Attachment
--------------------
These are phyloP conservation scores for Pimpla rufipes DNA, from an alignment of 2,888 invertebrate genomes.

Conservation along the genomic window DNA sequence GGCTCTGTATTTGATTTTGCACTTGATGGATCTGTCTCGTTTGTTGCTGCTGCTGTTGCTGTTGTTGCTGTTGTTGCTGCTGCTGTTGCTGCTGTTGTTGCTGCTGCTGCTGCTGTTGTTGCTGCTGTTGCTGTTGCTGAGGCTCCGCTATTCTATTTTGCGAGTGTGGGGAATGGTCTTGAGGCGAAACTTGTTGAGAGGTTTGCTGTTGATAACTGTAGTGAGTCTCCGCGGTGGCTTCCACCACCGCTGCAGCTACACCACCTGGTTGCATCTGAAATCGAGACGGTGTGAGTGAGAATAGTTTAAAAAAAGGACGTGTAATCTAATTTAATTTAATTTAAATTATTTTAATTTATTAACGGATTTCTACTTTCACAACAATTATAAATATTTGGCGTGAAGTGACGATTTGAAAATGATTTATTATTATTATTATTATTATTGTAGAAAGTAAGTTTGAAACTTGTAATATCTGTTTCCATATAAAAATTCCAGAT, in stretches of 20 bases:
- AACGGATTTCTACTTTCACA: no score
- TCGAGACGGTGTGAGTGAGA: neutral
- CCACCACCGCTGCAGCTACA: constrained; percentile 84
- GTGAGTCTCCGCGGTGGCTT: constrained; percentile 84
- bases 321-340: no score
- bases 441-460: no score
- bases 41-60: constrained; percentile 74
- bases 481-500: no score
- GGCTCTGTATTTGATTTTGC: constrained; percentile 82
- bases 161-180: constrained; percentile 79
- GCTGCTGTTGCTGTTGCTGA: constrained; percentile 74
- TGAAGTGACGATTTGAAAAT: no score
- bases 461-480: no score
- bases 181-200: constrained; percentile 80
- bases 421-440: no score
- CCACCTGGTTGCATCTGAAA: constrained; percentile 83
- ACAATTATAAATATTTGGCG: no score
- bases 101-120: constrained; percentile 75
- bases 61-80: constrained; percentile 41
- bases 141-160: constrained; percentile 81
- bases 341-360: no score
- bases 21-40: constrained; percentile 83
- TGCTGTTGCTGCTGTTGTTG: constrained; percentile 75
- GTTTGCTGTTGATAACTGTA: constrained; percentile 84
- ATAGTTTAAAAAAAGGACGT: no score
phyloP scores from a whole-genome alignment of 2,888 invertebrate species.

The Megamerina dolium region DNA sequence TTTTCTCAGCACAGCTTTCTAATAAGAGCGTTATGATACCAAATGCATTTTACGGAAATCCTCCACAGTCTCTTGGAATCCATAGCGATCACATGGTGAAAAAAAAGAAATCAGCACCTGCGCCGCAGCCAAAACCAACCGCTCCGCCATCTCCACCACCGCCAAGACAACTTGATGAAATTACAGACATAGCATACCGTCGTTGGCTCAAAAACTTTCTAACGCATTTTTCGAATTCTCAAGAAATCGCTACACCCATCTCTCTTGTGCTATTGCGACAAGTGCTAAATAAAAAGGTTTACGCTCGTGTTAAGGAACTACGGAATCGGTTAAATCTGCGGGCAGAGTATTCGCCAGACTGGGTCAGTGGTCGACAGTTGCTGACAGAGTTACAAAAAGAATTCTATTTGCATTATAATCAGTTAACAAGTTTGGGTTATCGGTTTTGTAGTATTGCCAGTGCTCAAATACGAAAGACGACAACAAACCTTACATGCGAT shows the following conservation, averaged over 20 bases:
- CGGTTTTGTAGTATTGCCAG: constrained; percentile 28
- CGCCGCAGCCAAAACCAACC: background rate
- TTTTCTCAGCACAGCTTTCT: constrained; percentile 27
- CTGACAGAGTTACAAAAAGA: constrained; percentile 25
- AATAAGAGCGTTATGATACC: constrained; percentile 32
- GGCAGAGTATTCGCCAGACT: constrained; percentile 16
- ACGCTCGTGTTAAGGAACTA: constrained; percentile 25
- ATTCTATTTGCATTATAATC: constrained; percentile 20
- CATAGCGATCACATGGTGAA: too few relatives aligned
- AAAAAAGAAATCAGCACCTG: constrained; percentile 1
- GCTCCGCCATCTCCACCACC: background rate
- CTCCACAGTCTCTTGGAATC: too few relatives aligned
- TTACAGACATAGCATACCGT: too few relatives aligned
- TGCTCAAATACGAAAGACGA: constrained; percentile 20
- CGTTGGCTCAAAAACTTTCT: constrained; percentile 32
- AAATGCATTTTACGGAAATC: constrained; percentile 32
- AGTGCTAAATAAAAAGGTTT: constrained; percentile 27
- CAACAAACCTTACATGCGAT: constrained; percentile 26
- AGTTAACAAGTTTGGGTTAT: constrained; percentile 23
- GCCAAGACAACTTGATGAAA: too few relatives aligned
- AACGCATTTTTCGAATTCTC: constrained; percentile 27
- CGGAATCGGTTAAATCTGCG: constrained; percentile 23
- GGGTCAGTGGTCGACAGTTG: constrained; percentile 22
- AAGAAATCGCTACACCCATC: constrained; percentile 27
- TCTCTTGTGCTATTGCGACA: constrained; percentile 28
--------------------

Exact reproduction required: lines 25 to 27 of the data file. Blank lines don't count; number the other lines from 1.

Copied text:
- TGCTGTTGCTGCTGTTGTTG: constrained; percentile 75
- GTTTGCTGTTGATAACTGTA: constrained; percentile 84
- ATAGTTTAAAAAAAGGACGT: no score